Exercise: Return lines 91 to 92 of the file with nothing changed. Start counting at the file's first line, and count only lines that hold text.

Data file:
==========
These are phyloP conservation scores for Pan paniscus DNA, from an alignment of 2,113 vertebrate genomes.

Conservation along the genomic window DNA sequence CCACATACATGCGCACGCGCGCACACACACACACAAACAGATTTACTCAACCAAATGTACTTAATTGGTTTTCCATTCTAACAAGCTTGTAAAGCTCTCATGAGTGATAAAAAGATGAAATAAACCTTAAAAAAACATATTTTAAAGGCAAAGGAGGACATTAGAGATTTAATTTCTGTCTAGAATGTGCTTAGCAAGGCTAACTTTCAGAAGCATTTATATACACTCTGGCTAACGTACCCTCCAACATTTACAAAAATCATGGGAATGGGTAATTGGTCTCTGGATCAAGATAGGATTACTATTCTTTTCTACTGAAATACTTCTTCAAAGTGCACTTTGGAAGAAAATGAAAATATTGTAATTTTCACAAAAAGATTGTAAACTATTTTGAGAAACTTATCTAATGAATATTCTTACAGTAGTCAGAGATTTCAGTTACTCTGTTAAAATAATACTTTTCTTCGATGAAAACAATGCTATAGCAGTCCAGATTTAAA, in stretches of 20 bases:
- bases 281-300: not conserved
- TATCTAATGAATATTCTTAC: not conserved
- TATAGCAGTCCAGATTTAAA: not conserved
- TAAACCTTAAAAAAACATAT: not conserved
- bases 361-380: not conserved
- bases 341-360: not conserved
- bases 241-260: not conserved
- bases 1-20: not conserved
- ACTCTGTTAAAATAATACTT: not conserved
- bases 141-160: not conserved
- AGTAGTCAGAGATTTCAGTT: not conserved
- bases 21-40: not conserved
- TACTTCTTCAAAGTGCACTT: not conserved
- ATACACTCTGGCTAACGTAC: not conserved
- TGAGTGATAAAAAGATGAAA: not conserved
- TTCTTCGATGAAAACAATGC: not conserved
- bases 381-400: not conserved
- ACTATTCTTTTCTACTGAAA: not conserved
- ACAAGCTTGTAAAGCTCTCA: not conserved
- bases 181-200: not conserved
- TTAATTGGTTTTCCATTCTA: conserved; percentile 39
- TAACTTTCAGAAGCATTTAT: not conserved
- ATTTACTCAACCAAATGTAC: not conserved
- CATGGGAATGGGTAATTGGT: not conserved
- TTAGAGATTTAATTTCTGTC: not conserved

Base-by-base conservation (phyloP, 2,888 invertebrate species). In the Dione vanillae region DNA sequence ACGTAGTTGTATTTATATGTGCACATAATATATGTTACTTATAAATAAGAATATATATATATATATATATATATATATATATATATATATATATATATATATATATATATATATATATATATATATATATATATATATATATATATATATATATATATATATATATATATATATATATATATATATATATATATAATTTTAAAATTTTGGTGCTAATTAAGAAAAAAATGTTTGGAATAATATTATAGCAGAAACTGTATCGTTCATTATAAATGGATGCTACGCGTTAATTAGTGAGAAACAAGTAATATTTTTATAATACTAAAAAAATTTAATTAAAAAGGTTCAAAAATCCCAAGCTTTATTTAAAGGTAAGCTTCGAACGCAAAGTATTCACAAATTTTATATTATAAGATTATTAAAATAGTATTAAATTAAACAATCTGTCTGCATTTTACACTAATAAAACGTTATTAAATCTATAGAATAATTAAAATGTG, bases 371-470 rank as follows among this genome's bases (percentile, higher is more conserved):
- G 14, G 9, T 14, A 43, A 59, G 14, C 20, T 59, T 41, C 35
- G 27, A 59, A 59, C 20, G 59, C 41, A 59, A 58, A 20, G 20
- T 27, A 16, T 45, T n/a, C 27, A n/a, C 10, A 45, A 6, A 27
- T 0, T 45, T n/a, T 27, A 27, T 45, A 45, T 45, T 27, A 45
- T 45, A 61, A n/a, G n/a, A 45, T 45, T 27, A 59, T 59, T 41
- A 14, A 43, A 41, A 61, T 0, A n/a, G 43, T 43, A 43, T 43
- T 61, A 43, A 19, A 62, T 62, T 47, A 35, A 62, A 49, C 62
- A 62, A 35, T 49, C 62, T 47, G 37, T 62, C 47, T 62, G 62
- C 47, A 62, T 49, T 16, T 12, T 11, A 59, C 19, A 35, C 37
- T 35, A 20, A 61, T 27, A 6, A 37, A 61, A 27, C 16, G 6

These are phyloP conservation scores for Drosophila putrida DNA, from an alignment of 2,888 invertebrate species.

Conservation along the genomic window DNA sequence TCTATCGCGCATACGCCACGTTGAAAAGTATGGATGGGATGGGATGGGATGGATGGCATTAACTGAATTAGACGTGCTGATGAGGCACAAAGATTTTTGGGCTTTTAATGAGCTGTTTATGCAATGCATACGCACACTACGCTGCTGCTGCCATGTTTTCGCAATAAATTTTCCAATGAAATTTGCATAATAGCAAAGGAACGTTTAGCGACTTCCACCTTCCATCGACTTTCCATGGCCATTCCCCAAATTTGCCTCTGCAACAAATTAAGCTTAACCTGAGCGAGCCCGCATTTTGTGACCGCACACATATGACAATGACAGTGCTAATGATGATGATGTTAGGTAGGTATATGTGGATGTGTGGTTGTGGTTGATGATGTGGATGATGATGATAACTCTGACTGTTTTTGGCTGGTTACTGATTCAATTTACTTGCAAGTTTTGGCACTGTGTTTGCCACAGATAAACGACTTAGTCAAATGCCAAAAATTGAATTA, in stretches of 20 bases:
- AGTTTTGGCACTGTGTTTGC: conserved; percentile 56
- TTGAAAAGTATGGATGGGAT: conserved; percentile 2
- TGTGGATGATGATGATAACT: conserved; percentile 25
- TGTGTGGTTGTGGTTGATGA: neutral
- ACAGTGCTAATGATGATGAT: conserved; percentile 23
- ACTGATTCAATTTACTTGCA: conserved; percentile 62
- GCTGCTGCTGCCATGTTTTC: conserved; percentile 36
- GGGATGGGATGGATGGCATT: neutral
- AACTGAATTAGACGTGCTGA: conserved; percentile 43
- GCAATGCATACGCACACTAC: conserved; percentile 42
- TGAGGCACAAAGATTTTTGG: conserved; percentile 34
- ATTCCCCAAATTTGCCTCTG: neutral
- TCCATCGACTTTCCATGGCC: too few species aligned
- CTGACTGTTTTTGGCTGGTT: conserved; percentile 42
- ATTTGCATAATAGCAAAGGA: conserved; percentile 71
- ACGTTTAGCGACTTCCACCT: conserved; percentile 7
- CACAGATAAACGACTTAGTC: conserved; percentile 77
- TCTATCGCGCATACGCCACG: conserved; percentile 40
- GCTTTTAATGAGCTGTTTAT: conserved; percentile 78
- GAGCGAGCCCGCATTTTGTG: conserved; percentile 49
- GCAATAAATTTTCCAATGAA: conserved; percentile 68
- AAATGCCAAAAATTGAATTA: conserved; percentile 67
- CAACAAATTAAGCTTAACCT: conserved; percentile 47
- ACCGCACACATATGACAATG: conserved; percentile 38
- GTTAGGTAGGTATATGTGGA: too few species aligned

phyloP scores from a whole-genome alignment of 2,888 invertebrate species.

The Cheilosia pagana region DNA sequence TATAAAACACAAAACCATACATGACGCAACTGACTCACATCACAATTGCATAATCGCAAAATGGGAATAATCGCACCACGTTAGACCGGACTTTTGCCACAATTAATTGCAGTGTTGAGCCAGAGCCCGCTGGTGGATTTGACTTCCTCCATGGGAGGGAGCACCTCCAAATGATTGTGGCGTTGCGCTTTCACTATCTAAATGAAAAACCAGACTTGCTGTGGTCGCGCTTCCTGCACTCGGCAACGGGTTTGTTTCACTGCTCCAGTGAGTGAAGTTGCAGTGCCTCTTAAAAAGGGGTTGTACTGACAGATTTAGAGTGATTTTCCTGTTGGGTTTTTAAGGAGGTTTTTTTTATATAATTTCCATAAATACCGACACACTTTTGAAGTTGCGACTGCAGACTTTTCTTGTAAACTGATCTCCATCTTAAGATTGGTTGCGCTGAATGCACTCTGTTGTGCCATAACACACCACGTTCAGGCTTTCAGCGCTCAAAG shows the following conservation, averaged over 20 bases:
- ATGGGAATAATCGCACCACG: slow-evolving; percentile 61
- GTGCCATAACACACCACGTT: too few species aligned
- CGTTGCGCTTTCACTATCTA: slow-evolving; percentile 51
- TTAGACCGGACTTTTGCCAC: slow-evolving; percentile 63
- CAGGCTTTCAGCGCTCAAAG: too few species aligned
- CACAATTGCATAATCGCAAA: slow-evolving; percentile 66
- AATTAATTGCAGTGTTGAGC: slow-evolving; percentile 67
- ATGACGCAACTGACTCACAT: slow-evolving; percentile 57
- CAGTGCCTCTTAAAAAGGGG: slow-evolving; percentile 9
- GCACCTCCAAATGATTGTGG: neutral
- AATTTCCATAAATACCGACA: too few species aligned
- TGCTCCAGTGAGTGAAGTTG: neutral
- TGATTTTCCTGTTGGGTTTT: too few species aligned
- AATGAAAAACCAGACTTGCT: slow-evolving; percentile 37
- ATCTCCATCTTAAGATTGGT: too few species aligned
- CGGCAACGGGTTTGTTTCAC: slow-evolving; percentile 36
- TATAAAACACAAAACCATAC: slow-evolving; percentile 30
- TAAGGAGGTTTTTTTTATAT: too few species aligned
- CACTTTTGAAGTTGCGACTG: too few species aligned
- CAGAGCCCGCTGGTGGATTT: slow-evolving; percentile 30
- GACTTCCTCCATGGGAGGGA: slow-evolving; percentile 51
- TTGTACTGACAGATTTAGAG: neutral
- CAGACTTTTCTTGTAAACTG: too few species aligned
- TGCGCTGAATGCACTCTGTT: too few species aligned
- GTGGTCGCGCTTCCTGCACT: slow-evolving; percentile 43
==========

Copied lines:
- TGCGCTGAATGCACTCTGTT: too few species aligned
- GTGGTCGCGCTTCCTGCACT: slow-evolving; percentile 43